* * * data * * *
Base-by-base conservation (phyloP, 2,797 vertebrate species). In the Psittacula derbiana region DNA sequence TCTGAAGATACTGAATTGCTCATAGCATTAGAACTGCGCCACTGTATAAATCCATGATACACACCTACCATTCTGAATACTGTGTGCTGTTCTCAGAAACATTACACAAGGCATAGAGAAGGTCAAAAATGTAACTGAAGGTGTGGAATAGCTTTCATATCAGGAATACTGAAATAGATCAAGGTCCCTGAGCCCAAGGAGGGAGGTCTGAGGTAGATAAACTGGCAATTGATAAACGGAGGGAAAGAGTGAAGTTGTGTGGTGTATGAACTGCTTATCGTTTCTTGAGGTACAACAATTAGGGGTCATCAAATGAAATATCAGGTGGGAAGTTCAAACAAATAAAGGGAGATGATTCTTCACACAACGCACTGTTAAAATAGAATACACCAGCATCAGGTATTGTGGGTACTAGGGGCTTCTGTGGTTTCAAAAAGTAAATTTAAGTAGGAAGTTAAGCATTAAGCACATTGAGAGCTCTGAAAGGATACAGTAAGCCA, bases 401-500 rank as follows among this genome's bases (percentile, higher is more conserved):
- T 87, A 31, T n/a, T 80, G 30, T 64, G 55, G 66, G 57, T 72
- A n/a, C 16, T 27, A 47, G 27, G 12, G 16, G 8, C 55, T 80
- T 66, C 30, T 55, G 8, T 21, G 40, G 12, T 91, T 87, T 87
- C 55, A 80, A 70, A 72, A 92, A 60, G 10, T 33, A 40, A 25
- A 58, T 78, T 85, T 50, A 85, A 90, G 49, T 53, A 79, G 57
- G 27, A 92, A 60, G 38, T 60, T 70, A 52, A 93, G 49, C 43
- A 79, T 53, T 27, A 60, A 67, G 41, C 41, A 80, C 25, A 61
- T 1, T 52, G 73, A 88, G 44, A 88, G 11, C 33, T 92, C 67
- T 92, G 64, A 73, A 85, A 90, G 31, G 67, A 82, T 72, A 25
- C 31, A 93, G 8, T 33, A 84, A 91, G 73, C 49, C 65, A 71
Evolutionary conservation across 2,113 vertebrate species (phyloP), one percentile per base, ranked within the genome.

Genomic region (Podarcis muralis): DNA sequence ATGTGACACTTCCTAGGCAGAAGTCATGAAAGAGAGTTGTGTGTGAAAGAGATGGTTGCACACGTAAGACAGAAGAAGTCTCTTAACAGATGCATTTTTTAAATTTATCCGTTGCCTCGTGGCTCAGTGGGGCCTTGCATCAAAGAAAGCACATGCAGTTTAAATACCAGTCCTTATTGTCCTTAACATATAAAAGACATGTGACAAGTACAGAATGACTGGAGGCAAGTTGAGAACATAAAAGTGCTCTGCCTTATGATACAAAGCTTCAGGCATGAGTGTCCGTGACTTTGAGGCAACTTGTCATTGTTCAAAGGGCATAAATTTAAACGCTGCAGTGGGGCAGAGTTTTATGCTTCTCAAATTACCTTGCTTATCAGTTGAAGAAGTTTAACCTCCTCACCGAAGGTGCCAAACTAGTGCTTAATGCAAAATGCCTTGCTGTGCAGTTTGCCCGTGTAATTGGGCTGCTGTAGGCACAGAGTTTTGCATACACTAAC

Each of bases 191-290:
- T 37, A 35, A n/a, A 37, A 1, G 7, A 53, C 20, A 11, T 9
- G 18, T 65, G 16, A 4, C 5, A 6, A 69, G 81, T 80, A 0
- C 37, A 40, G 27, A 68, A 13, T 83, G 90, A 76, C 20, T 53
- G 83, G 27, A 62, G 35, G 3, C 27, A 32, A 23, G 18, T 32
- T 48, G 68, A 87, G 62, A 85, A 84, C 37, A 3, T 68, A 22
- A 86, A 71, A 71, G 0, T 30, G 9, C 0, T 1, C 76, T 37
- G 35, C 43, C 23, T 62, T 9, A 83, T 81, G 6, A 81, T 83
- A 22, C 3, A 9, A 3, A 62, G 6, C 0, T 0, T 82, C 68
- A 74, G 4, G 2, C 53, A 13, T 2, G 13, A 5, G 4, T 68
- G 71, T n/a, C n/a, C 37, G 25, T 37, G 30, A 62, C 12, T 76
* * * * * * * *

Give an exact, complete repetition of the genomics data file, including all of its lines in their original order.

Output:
Base-by-base conservation (phyloP, 2,797 vertebrate species). In the Psittacula derbiana region DNA sequence TCTGAAGATACTGAATTGCTCATAGCATTAGAACTGCGCCACTGTATAAATCCATGATACACACCTACCATTCTGAATACTGTGTGCTGTTCTCAGAAACATTACACAAGGCATAGAGAAGGTCAAAAATGTAACTGAAGGTGTGGAATAGCTTTCATATCAGGAATACTGAAATAGATCAAGGTCCCTGAGCCCAAGGAGGGAGGTCTGAGGTAGATAAACTGGCAATTGATAAACGGAGGGAAAGAGTGAAGTTGTGTGGTGTATGAACTGCTTATCGTTTCTTGAGGTACAACAATTAGGGGTCATCAAATGAAATATCAGGTGGGAAGTTCAAACAAATAAAGGGAGATGATTCTTCACACAACGCACTGTTAAAATAGAATACACCAGCATCAGGTATTGTGGGTACTAGGGGCTTCTGTGGTTTCAAAAAGTAAATTTAAGTAGGAAGTTAAGCATTAAGCACATTGAGAGCTCTGAAAGGATACAGTAAGCCA, bases 401-500 rank as follows among this genome's bases (percentile, higher is more conserved):
- T 87, A 31, T n/a, T 80, G 30, T 64, G 55, G 66, G 57, T 72
- A n/a, C 16, T 27, A 47, G 27, G 12, G 16, G 8, C 55, T 80
- T 66, C 30, T 55, G 8, T 21, G 40, G 12, T 91, T 87, T 87
- C 55, A 80, A 70, A 72, A 92, A 60, G 10, T 33, A 40, A 25
- A 58, T 78, T 85, T 50, A 85, A 90, G 49, T 53, A 79, G 57
- G 27, A 92, A 60, G 38, T 60, T 70, A 52, A 93, G 49, C 43
- A 79, T 53, T 27, A 60, A 67, G 41, C 41, A 80, C 25, A 61
- T 1, T 52, G 73, A 88, G 44, A 88, G 11, C 33, T 92, C 67
- T 92, G 64, A 73, A 85, A 90, G 31, G 67, A 82, T 72, A 25
- C 31, A 93, G 8, T 33, A 84, A 91, G 73, C 49, C 65, A 71
Evolutionary conservation across 2,113 vertebrate species (phyloP), one percentile per base, ranked within the genome.

Genomic region (Podarcis muralis): DNA sequence ATGTGACACTTCCTAGGCAGAAGTCATGAAAGAGAGTTGTGTGTGAAAGAGATGGTTGCACACGTAAGACAGAAGAAGTCTCTTAACAGATGCATTTTTTAAATTTATCCGTTGCCTCGTGGCTCAGTGGGGCCTTGCATCAAAGAAAGCACATGCAGTTTAAATACCAGTCCTTATTGTCCTTAACATATAAAAGACATGTGACAAGTACAGAATGACTGGAGGCAAGTTGAGAACATAAAAGTGCTCTGCCTTATGATACAAAGCTTCAGGCATGAGTGTCCGTGACTTTGAGGCAACTTGTCATTGTTCAAAGGGCATAAATTTAAACGCTGCAGTGGGGCAGAGTTTTATGCTTCTCAAATTACCTTGCTTATCAGTTGAAGAAGTTTAACCTCCTCACCGAAGGTGCCAAACTAGTGCTTAATGCAAAATGCCTTGCTGTGCAGTTTGCCCGTGTAATTGGGCTGCTGTAGGCACAGAGTTTTGCATACACTAAC

Each of bases 191-290:
- T 37, A 35, A n/a, A 37, A 1, G 7, A 53, C 20, A 11, T 9
- G 18, T 65, G 16, A 4, C 5, A 6, A 69, G 81, T 80, A 0
- C 37, A 40, G 27, A 68, A 13, T 83, G 90, A 76, C 20, T 53
- G 83, G 27, A 62, G 35, G 3, C 27, A 32, A 23, G 18, T 32
- T 48, G 68, A 87, G 62, A 85, A 84, C 37, A 3, T 68, A 22
- A 86, A 71, A 71, G 0, T 30, G 9, C 0, T 1, C 76, T 37
- G 35, C 43, C 23, T 62, T 9, A 83, T 81, G 6, A 81, T 83
- A 22, C 3, A 9, A 3, A 62, G 6, C 0, T 0, T 82, C 68
- A 74, G 4, G 2, C 53, A 13, T 2, G 13, A 5, G 4, T 68
- G 71, T n/a, C n/a, C 37, G 25, T 37, G 30, A 62, C 12, T 76